Our education system has a perfection problem. There is an expectation that students must get everything right the first time. This is especially true for girls, who attribute failure to ability, rather than boys who blame it on circumstance. Similarly, parents are expected to have a blueprint of the steps their kids need to take to flourish in every career. God forbid parents who work in fields outside of STEM find themselves raising children who want to be engineers. The pressure is on to have all the answers before kids ask them, or know how to help build a robot at a moment’s notice.
In a lot of situations, STEM education rewards flawlessness. The kids with the most impressive projects win the science fair or the best grade. But in reality, getting ahead in STEM fields is about failing and finding out what caused that failure. Progress is made every time something doesn’t work because you’ve answered a question you didn’t know the answer to before. “Does this approach pay off? No? Great, now I can try something else.” You’re smarter for every defeat you face.
Creating a Collaborative Classroom
Putting this mindset into play requires ways of learning that allow for trial and error. The Department of Education has laid out an approach that reflects this in the STEM 2026 report. This report recommends methods that incorporate “intentional play.” The report explains that games like Minecraft where players work with each other in an immersive environment are effective tools of teaching problem solving. Rather than focusing on mistakes, students have opportunities to work together and make the world stronger piece by piece in a way that’s not intimidating. “These types of activities help develop growth mindsets rather than fixed mindsets among children and youth,” the report says. “Students with growth mindsets recognize that intelligence and talents are not static but can be developed through perseverance and hard work.” Effective STEM education in the future will promote creativity over perfection, and praise effort rather than innate ability. In fact, girls have been known to respond better to phrases like “You worked really hard on this project” rather than “You’re so intelligent” because it measures the work itself, rather than attributing it to a natural born quality.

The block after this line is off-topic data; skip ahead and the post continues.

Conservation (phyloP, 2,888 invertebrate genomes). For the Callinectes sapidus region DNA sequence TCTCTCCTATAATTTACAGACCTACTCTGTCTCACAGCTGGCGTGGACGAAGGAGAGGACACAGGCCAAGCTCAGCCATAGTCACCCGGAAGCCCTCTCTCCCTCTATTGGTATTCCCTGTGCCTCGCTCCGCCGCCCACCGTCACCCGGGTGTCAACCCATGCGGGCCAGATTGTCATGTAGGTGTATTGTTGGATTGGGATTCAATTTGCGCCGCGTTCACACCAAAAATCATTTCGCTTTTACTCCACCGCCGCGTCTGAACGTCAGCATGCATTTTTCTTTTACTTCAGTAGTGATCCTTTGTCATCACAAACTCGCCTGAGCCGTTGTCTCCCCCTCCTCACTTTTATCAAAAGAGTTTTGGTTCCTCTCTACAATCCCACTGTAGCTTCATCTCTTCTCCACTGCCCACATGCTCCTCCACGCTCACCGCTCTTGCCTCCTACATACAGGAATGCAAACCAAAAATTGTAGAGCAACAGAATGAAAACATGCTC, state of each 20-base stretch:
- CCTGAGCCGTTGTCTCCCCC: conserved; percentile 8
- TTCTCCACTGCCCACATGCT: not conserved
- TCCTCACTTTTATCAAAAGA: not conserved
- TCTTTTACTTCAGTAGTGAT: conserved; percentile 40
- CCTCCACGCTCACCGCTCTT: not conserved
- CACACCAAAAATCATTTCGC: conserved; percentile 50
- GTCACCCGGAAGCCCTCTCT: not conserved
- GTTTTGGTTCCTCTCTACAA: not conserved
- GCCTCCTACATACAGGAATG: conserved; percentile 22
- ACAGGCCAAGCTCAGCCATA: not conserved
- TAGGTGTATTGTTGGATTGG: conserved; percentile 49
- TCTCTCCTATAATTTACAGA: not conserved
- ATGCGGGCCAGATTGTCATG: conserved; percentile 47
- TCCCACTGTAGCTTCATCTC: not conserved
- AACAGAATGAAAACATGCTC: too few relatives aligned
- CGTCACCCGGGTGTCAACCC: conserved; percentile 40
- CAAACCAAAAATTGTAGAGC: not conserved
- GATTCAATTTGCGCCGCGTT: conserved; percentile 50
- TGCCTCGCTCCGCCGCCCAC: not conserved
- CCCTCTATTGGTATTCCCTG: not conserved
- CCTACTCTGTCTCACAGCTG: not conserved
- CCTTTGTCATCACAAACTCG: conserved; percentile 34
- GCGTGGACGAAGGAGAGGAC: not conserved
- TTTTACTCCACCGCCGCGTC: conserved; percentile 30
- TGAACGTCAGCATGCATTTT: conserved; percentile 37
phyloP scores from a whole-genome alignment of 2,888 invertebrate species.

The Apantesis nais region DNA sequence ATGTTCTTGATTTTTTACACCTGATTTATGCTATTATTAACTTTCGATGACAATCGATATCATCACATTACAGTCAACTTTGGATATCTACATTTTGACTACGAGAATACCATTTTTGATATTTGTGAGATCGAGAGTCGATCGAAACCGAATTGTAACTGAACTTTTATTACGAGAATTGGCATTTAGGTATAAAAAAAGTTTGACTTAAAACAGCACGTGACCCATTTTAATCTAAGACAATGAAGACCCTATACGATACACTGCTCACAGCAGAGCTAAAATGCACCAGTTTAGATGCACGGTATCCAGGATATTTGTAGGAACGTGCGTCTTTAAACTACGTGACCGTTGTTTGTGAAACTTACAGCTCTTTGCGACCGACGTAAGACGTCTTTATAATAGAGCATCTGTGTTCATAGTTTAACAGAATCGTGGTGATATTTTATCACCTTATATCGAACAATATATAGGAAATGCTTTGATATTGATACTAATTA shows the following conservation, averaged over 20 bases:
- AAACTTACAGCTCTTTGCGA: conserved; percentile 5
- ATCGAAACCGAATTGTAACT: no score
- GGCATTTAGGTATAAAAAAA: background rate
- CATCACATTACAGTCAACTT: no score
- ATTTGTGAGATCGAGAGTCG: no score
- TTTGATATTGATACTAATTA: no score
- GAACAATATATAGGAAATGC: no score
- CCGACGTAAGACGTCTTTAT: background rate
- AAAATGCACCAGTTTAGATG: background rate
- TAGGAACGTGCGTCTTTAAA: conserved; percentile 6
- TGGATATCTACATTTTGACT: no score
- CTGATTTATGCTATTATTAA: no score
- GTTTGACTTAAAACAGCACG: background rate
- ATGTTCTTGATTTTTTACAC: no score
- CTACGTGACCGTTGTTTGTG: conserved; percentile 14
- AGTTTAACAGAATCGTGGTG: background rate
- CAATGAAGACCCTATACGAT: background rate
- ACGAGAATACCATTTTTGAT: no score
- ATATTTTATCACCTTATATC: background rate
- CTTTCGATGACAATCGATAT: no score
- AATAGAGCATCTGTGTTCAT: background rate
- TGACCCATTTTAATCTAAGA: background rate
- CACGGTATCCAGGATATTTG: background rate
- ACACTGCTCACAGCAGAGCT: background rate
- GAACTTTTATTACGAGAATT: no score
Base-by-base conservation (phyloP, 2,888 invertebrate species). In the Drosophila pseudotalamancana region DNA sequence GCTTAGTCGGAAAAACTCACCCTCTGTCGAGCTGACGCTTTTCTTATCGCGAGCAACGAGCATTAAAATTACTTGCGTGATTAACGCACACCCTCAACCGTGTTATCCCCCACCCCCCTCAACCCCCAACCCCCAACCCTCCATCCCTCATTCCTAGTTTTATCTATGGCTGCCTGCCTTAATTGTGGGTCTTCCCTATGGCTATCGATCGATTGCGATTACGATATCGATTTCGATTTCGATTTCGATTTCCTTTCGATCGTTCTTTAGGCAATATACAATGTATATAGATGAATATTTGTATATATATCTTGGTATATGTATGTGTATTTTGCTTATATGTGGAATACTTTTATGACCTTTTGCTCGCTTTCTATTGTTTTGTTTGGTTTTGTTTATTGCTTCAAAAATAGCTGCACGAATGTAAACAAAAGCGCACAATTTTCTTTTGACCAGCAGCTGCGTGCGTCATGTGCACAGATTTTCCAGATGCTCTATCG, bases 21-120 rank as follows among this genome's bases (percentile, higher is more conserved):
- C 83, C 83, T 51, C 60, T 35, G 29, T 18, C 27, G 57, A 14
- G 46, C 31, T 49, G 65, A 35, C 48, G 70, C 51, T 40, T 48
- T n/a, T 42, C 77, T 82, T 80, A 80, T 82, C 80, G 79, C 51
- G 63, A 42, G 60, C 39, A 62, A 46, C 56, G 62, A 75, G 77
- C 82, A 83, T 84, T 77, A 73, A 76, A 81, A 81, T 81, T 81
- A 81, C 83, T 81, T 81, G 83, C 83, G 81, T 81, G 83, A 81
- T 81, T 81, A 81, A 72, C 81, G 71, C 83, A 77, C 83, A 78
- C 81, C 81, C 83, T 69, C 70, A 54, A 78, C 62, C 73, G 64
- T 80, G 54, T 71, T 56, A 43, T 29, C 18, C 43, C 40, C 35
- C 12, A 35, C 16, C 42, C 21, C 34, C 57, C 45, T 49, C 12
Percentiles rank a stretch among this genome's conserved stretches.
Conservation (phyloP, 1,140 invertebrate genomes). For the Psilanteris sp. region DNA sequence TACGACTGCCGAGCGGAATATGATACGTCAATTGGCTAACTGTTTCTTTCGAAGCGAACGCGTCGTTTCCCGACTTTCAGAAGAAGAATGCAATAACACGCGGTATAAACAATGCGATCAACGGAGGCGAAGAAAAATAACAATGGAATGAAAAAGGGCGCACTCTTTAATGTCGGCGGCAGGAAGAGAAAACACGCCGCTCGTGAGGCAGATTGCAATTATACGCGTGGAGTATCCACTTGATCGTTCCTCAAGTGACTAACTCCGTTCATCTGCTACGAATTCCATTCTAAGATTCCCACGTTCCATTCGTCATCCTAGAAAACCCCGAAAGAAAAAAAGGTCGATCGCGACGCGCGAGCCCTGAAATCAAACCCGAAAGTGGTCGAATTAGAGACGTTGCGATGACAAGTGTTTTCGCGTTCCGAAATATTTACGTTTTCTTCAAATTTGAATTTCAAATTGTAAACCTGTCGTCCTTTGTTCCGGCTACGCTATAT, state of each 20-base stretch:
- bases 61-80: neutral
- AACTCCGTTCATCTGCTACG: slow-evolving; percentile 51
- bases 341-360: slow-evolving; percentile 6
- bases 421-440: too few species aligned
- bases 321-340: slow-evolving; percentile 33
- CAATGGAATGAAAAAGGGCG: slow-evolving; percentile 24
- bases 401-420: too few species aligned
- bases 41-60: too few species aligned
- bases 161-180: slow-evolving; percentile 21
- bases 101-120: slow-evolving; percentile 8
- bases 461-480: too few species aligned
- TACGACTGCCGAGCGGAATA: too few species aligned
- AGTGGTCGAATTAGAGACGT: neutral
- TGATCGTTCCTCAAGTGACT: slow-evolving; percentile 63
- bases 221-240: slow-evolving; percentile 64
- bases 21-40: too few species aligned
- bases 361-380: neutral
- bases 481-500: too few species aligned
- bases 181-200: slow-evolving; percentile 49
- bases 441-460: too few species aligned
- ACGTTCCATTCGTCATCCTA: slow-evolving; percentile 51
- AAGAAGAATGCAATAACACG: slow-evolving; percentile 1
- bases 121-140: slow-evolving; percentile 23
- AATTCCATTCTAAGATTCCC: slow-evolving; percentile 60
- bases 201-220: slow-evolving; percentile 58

Knowing Parental Influence
This idea of failure as a means to success takes pressure off parents, too. Parents who struggle with STEM fields like math and science can feel like they’re not providing the tools their young girls need, but that’s not the case. Parents who openly discussed being “bad at math” while trying to help daughters with their homework actually deterred their daughters from pursuing STEM fields because they felt they’d also be bad at those subjects. This also increased anxiety around STEM, and kids consequently did worse in school.
Instead, what proved more effective was letting the girls do homework on their own without any input from parents. This allowed students to arrive at solutions independently and reduced the anxiety for both parents and girls. Ultimately, this is also a more realistic problem solving
Failure is simply a result of taking a risk. Though it may be a hard journey at times, as Nobel Prize winning physicist Marie Curie said, “I was taught that the way of progress was neither swift nor easy.” So go forth, and fail; it’s the only way to grow.
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